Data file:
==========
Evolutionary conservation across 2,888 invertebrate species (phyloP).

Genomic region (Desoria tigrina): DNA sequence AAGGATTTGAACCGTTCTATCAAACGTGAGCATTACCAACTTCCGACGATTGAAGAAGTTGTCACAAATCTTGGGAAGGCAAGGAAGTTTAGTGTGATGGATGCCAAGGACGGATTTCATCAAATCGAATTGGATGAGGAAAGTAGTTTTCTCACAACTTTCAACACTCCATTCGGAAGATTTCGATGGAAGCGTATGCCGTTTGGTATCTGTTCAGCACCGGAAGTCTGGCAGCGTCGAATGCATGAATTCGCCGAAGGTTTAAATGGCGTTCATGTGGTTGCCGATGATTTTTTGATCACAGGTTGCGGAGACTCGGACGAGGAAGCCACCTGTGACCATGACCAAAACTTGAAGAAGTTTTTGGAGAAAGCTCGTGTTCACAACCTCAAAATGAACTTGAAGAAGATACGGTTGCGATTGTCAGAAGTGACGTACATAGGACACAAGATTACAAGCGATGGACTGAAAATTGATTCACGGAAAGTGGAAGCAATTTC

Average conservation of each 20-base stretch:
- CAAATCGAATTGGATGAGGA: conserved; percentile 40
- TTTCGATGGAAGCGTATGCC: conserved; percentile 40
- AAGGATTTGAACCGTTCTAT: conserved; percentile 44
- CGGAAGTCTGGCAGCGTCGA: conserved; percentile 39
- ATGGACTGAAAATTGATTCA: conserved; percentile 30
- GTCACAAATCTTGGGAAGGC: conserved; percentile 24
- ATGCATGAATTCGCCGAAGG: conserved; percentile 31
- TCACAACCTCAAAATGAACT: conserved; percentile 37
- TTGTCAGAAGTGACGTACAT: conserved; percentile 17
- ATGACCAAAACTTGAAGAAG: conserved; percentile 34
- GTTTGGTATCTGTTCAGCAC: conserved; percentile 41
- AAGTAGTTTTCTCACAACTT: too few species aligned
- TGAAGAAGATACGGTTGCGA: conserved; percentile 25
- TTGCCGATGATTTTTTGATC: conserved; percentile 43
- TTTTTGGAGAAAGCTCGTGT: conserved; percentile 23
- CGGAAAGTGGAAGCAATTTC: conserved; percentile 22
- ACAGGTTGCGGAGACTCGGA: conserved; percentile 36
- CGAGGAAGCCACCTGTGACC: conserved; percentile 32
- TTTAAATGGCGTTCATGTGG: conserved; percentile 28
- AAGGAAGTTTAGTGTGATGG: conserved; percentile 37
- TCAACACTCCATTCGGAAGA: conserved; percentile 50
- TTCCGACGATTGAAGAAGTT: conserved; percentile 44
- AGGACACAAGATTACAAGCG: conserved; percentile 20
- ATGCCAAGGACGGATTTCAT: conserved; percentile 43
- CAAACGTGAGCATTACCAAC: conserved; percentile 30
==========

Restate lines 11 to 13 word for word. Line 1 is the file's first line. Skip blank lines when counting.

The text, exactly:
- TCACAACCTCAAAATGAACT: conserved; percentile 37
- TTGTCAGAAGTGACGTACAT: conserved; percentile 17
- ATGACCAAAACTTGAAGAAG: conserved; percentile 34